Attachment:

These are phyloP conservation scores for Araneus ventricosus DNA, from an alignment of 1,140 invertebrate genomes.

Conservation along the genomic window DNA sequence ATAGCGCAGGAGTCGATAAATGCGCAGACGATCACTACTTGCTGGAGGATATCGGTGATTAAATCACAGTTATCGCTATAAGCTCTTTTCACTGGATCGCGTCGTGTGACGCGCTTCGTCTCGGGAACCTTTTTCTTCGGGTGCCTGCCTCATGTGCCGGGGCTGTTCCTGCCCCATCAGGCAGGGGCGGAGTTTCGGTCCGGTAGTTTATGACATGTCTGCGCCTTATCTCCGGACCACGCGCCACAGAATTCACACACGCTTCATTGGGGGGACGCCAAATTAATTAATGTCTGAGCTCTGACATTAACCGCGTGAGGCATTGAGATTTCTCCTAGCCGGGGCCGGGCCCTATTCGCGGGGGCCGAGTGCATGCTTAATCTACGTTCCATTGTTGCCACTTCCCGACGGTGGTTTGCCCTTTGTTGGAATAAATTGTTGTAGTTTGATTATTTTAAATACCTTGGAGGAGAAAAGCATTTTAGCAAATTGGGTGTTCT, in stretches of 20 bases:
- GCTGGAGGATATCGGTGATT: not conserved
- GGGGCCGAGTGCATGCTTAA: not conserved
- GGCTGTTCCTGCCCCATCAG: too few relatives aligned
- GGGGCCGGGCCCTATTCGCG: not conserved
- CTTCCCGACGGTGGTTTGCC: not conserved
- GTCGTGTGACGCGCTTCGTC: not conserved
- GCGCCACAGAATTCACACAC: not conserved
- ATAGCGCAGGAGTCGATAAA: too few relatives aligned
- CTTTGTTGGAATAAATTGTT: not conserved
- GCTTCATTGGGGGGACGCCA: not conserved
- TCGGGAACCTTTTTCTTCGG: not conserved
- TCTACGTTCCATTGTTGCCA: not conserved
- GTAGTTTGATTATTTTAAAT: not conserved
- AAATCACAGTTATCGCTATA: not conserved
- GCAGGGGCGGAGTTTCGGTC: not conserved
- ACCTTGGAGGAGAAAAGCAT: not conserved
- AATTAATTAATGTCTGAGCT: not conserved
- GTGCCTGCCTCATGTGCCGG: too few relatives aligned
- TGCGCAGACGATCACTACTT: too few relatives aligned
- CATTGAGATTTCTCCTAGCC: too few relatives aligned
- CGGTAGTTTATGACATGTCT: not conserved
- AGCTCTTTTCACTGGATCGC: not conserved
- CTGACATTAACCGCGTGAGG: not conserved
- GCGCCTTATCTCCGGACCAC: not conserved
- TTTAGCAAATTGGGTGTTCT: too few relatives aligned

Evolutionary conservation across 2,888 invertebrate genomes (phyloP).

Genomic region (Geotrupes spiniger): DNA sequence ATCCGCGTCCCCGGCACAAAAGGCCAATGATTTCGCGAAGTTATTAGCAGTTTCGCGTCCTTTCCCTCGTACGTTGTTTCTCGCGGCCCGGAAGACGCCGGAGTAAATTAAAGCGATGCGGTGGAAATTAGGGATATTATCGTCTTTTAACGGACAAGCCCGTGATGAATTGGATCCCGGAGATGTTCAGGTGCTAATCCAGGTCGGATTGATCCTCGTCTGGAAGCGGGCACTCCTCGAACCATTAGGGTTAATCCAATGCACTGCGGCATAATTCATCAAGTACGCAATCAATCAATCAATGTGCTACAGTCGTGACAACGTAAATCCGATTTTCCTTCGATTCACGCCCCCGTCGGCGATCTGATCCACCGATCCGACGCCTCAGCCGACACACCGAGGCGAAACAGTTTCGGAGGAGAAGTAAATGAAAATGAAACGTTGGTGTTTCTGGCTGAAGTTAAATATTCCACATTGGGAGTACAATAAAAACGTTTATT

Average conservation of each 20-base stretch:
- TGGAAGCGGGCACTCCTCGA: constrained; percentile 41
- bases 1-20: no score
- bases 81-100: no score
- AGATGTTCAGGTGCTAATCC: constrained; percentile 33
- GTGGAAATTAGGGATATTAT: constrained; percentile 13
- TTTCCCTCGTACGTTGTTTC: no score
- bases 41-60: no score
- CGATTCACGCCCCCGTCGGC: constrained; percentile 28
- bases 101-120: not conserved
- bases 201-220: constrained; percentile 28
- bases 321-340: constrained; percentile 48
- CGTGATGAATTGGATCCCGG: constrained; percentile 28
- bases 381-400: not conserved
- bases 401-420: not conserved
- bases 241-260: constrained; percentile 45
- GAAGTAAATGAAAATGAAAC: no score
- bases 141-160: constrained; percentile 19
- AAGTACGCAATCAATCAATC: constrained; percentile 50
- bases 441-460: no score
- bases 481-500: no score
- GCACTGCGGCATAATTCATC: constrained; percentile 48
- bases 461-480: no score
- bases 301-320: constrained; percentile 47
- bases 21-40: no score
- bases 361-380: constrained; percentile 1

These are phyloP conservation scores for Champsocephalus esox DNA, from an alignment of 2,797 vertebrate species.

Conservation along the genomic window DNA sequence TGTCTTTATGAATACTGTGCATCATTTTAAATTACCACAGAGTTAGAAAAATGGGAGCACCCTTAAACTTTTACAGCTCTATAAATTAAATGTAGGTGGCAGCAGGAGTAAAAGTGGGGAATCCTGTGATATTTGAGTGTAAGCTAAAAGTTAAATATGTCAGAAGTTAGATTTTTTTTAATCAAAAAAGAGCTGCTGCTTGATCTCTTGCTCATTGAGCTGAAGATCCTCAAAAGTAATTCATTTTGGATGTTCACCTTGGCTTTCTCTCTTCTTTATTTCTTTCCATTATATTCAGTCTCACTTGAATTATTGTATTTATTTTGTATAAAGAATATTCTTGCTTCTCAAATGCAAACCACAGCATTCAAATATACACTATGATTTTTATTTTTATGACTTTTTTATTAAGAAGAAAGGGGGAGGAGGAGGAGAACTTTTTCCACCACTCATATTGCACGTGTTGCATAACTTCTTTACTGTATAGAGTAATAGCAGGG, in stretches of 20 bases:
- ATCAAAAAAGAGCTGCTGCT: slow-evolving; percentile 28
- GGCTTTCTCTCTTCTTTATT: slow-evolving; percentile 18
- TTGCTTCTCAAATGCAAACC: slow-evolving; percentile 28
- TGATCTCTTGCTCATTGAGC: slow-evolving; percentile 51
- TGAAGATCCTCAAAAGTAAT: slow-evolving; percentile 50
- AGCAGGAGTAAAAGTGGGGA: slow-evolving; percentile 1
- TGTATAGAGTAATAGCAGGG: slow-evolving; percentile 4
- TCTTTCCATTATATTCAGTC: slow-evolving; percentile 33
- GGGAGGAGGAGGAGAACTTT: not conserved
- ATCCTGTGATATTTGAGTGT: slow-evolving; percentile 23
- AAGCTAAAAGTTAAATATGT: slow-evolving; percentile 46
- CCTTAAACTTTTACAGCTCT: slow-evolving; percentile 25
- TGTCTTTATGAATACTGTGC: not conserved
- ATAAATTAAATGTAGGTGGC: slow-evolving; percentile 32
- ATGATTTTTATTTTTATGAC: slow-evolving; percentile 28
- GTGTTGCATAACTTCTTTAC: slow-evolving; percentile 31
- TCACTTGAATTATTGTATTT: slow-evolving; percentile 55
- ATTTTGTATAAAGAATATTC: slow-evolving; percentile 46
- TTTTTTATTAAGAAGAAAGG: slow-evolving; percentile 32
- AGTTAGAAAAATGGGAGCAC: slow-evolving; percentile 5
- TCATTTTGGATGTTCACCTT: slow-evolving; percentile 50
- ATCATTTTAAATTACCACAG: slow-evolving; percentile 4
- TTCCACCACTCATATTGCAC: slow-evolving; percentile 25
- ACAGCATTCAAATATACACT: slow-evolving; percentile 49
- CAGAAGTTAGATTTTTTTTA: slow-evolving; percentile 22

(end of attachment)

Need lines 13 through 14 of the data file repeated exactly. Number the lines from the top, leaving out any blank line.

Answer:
- TCGGGAACCTTTTTCTTCGG: not conserved
- TCTACGTTCCATTGTTGCCA: not conserved